To save content items to your account,
please confirm that you agree to abide by our usage policies.
If this is the first time you use this feature, you will be asked to authorise Cambridge Core to connect with your account.
Find out more about saving content to .
To save content items to your Kindle, first ensure firstname.lastname@example.org
is added to your Approved Personal Document E-mail List under your Personal Document Settings
on the Manage Your Content and Devices page of your Amazon account. Then enter the ‘name’ part
of your Kindle email address below.
Find out more about saving to your Kindle.
Note you can select to save to either the @free.kindle.com or @kindle.com variations.
‘@free.kindle.com’ emails are free but can only be saved to your device when it is connected to wi-fi.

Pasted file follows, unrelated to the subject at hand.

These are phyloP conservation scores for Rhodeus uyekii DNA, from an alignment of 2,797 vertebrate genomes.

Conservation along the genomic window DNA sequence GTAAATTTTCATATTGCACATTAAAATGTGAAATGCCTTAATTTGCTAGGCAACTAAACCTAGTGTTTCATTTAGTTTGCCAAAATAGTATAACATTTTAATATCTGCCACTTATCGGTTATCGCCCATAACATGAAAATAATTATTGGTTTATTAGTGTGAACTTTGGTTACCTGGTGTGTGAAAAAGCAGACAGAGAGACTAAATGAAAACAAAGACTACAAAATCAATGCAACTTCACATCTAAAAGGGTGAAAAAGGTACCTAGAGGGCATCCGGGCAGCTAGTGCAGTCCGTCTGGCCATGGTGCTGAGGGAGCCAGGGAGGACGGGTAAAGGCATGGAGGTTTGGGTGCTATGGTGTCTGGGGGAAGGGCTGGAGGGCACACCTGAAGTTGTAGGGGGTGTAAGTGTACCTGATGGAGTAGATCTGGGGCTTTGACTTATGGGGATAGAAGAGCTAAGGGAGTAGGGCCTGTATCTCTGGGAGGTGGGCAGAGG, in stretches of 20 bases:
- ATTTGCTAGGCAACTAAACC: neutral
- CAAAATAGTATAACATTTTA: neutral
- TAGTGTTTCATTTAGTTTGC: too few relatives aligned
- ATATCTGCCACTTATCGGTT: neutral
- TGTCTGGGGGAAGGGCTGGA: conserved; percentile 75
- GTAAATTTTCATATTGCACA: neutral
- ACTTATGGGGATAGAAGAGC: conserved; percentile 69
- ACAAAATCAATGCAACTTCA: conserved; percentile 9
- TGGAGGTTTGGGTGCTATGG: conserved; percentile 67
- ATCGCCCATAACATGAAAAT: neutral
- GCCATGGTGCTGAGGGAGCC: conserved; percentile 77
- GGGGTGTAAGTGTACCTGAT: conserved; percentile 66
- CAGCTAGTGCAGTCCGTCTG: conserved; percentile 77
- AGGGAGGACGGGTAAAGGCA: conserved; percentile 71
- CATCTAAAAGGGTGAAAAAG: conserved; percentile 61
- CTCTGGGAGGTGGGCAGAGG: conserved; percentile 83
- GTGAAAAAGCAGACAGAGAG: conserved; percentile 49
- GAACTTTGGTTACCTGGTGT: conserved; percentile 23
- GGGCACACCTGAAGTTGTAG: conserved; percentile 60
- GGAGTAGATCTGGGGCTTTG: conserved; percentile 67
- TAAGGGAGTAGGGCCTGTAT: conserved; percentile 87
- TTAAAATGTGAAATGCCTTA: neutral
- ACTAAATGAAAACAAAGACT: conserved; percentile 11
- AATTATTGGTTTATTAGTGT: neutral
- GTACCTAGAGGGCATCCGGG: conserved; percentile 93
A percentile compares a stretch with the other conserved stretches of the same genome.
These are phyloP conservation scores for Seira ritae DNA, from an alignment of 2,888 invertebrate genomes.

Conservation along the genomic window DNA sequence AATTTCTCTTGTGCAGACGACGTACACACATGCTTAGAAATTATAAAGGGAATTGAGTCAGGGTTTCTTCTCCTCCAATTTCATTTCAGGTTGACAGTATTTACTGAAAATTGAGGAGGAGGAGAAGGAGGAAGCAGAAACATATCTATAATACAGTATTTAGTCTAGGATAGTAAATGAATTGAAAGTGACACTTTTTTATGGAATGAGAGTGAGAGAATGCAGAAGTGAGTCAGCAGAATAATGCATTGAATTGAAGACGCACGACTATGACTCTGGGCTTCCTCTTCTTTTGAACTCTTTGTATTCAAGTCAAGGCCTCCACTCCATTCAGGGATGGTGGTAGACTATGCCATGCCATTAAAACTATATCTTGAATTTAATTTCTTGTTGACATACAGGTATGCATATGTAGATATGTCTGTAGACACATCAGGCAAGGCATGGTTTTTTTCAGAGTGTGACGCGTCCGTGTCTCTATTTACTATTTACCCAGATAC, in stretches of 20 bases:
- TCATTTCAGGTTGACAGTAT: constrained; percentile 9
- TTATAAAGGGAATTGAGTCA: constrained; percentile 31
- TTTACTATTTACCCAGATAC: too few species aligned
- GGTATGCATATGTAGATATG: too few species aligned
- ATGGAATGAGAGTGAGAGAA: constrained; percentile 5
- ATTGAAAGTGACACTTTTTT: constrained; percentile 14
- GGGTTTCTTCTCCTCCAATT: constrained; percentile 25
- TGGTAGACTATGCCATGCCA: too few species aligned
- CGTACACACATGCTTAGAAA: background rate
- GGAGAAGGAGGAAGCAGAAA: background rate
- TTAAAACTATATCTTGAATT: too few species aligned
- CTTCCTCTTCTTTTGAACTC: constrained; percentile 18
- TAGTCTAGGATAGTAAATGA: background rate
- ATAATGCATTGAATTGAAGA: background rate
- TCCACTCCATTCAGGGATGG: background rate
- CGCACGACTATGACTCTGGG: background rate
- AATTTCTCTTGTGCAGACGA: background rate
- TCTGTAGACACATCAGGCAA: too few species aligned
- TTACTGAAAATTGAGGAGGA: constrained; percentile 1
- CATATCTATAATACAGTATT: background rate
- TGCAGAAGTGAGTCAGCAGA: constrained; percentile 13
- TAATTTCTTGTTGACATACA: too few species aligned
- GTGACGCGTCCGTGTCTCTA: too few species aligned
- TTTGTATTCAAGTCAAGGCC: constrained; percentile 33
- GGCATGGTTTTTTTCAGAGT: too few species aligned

‘@kindle.com’ emails can be delivered even when you are not connected to wi-fi, but note that service fees apply.
Chapter 3 examines Anthony Comstock’s legacy and the birth of the “censor’s dilemma.” Although no censor before or since has wielded such power or had the same level of influence as Comstock, his achievements were washed away by cultural and legal evolution. Even in his time, his crusades did as much to promote the popularity of “forbidden” works, and since his time, the profession of censor has been forever tarnished. The legal doctrine on which Comstock depended was reversed by the development of First Amendment law through the twentieth century, particularly the law of obscenity. To the extent that Comstock is remembered today, he is the subject of derision and scorn.
I took the opportunity to come at the problem from a different angle from that of the New Atheists’ anti-theism strategy of attacking religion directly, and argue instead for raising consciousness for religious skepticism through political freedom, namely protecting the rights of believers so that the rights of nonbelievers are equally protected.
Email your librarian or administrator to recommend adding this to your organisation's collection.